Author: Sadia Hameed

Resolution in support of Asia Bibi

Resolution in support of Asia Bibi

International Conference on Sharia, Segregation and Secularism

25 November 2018

The International Conference on Sharia, Segregation and Secularism unequivocally supports Asia Bibi’s right to asylum and protection in a safe country.

We salute the political courage of the lawyer who defended Asia and the judges who ruled in favour of her acquittal in Pakistan. Their respect for human rights and justice for all, despite serious risks to their lives, is commendable.

Whilst Asia Bibi has been released on appeal in November 2018 after 8 years on death row, her life is in danger and she is living in hiding. Islamist groups have been calling for her death as well as the death of her lawyer Saif Ul Malook and the judges who acquitted her. According to news reports, she and her family are being hunted house to house.

Despite her urgent need for refuge, the UK Foreign Office has urged the Home Office not to grant Asia Bibi political asylum in the UK out of safety concerns. This decision amounts to a gross violation of the very idea of asylum as a human right. Worse still, it signals the complicity of the British government with fundamentalist violence.

The Conference urges the UK Government to grant Asia Bibi protection and asylum. Mob violence must not deter us from defending fundamental human rights. 

The conference also urges the release of all those in prison on blasphemy and apostasy charges in Pakistan and internationally and calls for an end to these laws everywhere.


Maryam Namazie

Manifesto on Women and Secularism

Manifesto on Women and Secularism

International Conference on Sharia, Segregation and Secularism

25 November 2018, London


Today, far-Right movements, including religious fundamentalisms, are seizing power and on the rise in both democratic and authoritarian states. Even in more secularised societies, religious organisations have gained power because they have been considered valuable allies  to provide services as the state shrinks, to oppose radical social justice movements, as part of counter-terror strategies and post conflict stabilisation, and as part of the privatisation of law. From development banks to Western aid and human rights organisations, fundamentalists, particularly Islamists, have been promoted in the name of minority and religious rights. The growth of community based Sharia and other parallel legal systems is part of this process of acquiescence and promotion by western states and international institutions as much as by fundamentalist regimes and movements.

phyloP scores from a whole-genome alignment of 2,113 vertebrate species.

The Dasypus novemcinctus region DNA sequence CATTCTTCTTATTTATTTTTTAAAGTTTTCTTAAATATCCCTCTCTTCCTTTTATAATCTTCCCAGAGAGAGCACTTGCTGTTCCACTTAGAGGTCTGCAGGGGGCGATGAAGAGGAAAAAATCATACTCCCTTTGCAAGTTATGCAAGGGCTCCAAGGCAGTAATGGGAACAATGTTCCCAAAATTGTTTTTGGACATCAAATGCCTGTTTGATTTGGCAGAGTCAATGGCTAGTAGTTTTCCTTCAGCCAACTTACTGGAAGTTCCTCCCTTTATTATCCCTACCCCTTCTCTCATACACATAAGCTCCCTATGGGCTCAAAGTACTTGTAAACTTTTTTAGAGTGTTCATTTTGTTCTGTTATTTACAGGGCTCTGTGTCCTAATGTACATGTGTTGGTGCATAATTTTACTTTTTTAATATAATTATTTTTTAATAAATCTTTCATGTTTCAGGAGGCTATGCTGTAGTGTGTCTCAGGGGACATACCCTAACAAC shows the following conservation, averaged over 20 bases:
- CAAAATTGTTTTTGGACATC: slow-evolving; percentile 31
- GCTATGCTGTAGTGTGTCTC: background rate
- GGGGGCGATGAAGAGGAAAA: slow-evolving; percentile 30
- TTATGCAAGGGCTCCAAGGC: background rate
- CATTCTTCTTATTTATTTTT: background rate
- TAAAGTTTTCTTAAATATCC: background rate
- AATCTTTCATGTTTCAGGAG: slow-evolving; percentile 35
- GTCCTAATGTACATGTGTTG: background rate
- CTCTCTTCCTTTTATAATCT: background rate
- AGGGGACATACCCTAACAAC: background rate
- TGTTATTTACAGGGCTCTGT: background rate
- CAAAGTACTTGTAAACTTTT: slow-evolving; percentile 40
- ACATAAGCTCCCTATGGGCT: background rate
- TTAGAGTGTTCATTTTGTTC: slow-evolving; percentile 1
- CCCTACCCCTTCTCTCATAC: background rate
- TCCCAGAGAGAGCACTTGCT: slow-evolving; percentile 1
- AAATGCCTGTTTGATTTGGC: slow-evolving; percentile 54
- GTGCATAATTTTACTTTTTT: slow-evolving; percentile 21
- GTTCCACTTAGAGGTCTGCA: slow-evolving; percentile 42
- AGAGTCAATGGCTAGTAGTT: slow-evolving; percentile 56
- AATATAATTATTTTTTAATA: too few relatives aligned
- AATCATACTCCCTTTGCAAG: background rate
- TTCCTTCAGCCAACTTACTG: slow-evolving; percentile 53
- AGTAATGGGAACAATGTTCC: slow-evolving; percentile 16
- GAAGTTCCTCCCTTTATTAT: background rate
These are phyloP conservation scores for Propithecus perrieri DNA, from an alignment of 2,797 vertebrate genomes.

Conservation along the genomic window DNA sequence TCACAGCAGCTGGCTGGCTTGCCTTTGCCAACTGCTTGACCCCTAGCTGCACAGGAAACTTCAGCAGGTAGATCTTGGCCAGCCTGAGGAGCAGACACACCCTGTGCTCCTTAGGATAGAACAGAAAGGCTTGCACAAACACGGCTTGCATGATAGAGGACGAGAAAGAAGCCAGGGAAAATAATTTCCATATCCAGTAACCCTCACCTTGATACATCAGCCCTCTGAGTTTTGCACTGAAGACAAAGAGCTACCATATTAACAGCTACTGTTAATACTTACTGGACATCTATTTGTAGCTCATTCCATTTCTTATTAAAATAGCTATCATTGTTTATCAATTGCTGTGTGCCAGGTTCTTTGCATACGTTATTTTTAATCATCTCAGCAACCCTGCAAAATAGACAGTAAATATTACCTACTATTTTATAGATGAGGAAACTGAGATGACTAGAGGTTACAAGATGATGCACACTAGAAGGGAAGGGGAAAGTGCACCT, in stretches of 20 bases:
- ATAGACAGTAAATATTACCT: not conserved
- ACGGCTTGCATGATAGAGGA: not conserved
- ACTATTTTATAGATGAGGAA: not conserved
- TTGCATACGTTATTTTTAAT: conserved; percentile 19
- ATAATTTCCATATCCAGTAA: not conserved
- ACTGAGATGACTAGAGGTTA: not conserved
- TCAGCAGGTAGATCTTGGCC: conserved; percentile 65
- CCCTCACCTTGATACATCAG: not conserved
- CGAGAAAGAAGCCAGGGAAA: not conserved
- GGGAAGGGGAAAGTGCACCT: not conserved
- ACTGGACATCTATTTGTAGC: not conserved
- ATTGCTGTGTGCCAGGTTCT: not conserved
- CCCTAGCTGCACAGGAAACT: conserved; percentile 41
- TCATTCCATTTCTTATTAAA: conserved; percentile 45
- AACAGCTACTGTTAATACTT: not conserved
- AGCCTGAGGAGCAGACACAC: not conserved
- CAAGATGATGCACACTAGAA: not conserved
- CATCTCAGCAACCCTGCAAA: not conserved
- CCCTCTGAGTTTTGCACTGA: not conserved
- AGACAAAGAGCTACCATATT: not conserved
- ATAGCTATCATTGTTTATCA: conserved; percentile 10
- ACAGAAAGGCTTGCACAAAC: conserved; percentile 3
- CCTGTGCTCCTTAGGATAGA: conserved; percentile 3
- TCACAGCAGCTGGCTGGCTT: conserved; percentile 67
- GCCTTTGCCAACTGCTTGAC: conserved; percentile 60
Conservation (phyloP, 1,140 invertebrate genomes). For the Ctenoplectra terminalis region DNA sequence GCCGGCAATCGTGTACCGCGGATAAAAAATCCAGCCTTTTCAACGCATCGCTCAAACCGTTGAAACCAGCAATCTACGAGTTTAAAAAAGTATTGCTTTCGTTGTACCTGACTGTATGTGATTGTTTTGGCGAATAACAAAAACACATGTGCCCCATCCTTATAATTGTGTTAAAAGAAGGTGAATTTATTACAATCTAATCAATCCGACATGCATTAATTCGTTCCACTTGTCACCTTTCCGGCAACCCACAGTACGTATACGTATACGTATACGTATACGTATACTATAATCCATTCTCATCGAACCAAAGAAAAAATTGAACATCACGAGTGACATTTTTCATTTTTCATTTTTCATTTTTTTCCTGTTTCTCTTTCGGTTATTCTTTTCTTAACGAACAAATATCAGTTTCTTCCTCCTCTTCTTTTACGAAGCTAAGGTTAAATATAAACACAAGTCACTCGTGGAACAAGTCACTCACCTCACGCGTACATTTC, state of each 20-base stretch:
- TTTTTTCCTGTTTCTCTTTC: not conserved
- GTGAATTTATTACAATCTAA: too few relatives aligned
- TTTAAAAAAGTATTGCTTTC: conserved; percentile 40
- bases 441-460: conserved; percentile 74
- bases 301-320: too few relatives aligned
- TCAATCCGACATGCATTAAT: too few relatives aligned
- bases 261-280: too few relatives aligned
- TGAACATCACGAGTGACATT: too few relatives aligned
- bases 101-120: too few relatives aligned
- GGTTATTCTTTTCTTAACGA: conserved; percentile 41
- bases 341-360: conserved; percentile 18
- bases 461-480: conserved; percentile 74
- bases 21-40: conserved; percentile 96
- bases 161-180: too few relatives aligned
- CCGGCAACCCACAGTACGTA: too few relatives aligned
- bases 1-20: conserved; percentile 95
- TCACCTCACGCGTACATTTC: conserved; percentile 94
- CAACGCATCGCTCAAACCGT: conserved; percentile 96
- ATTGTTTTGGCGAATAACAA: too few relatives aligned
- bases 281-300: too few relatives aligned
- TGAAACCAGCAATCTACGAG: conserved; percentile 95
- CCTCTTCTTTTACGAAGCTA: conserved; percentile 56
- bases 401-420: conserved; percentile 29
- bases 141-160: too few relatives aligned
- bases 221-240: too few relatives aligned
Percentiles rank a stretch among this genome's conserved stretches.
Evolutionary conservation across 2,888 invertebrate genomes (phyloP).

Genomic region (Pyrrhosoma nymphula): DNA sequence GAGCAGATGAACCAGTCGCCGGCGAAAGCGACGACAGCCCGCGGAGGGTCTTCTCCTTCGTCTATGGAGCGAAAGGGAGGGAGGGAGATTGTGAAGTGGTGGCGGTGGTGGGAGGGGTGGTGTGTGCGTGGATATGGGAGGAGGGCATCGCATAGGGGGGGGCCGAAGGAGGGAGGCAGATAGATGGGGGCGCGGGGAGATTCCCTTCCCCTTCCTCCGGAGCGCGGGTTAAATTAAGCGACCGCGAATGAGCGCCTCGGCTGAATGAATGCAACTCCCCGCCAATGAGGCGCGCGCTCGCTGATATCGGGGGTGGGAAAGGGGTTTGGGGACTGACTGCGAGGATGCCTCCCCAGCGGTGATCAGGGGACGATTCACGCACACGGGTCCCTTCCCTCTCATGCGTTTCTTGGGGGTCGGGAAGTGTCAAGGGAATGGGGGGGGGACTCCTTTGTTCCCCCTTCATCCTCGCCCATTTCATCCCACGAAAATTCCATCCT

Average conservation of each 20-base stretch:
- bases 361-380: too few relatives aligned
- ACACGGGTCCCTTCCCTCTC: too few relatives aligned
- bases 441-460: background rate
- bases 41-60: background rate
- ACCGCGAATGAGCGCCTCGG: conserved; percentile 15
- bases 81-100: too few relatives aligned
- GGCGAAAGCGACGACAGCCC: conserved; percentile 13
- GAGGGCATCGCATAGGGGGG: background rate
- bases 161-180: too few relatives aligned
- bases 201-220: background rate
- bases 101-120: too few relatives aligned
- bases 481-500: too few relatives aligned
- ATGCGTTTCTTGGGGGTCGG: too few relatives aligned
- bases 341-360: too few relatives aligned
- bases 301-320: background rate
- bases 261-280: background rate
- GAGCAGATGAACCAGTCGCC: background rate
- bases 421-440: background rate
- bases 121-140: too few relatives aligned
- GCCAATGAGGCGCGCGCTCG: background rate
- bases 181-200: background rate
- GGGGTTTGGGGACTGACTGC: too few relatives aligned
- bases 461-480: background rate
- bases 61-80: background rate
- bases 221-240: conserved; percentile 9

When far-Right movements, including religious fundamentalists, take power or gain social acceptance, women are the first targets. They erase women from the public space, treat them as second-class citizens and consider them extensions of family and religious and national honournot individuals with universal human rights. 

On the 70th anniversary of the Universal Declaration of Human Rights, we recall that the peoples of the world came together in the hope of ending war, colonialism and fascism and ensuring human rights for all regardless of sex, race, citizenship or other status.

These struggles insisted on our common humanity and equality  not difference or superiority. Yet, we are concerned that many of the struggles that constituted universal rights have been erased from history and labelled western by regressive identity politics. Those who see human rights and secular values as western simply negate the history of local African, Middle Eastern and Asian struggles for secularism and do not recall that secular values were clearly understood to be the only framework which could build multi-ethnic, multi-religious, plural societies based on the emancipation of women and minorities. 

Today, we acknowledge that we owe our rights to liberationand civil rights struggles across the globe, which created the foundation of modern human rights, including the right to womens equality, freedom of expression and freedom of conscience, i.e.  freedom of and from religion.   We confirm our opposition to the fascist far-Right as we oppose all religious fundamentalisms. One feeds into the other. They are complementary and indispensable to each otherOne can never excuse the otherWe affirm the centrality of the universality of rights and the principle of secularism  the complete separation of religion from the state – to ensure that religion cannot influence the state and public policy and impose itself on private lives.